On-board propulsion had enough propellant to allow a plane-change manuever using that hypersonic L/D from equatorial to polar orbit or vice versa at least once.

It was very much an "F-5" class space fighter design with minimum equipment but as Redding kept pointing out it was pretty easy to launch and recover and could be built robust enough to allow minimum processing between flights. Worst came to worst you could detach the 'inner' hull from the aeroshell and swap outer aeroshells for a faster turn around time. But yes, he also didn't presume a great deal of 'extras' for the design and while allowing for the idea of having mutliple hull cameras and a helmet mounted display for times when the pilot HAD to be inside the vehicle. (Like reentry :) ) For the most part the pilot had his head outside using visual flight rules in space which isn't really all that workable in the long run.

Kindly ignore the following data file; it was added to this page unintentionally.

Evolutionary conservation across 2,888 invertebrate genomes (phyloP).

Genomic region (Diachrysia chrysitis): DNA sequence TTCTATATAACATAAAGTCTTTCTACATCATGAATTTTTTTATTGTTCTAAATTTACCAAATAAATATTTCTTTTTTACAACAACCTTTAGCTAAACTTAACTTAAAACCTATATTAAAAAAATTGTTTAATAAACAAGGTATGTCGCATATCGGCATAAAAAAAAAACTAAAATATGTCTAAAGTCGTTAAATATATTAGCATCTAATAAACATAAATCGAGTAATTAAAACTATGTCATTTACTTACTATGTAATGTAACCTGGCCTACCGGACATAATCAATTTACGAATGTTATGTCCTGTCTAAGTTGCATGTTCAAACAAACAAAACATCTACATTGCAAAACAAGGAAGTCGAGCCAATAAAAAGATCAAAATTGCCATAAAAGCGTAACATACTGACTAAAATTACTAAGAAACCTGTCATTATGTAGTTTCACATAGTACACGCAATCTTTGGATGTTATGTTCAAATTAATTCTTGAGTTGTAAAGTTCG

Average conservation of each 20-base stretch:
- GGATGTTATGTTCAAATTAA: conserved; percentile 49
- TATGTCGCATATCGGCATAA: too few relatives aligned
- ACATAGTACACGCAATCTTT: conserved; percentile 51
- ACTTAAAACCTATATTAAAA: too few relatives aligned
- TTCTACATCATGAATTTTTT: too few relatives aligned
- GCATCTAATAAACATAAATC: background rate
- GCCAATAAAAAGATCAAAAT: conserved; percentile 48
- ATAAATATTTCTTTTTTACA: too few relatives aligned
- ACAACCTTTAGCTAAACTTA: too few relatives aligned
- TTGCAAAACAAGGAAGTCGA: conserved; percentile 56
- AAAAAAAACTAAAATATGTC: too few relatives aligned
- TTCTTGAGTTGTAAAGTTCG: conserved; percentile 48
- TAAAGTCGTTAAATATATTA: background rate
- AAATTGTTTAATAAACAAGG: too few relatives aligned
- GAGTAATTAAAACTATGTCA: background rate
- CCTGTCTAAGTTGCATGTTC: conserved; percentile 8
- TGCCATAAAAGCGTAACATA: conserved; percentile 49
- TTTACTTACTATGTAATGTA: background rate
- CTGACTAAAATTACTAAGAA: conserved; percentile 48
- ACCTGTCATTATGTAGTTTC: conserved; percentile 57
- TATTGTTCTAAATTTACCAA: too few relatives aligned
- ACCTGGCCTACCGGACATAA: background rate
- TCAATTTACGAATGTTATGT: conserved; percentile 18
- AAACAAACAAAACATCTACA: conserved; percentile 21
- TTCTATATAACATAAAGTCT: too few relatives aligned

Of course that kind of assumes you actualy NEED a pilot which today isn't a given...

Randy
 

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visual flight rules in space

That sounds quite awesome. Do we have a good idea of the concept of operations of such?

The SpaceCruiser was a fascintating idea of a very 'minimum' manned orbital vehicle but the utility....

Once on-orbit, from what I can gather the SpaceCruiser pilot would have to EVA to unlatch and move the "nose-cone", it was hinged, (see here: https://www.secretprojects.co.uk/th...ystems-space-fighters.3189/page-2#post-192715) and stow it below the vehicle to clear the sensors and forward RCS cluster. Using those and ground based systems it would maneuver into close proximity of the target, (be it a satellite, space station or orbital vehicle, keep in mind this was also proposed as a rescue craft and emergency supply vehicle as well as a 'fighter' craft) where the pilot would open his hatch and raise his seat and using a "Heads-Up-Display" on his helmet move to either near-contact or docking, (some models had a attachment clamp mount near the RCS and sensor cluster) with whatever it was rendezvousing with.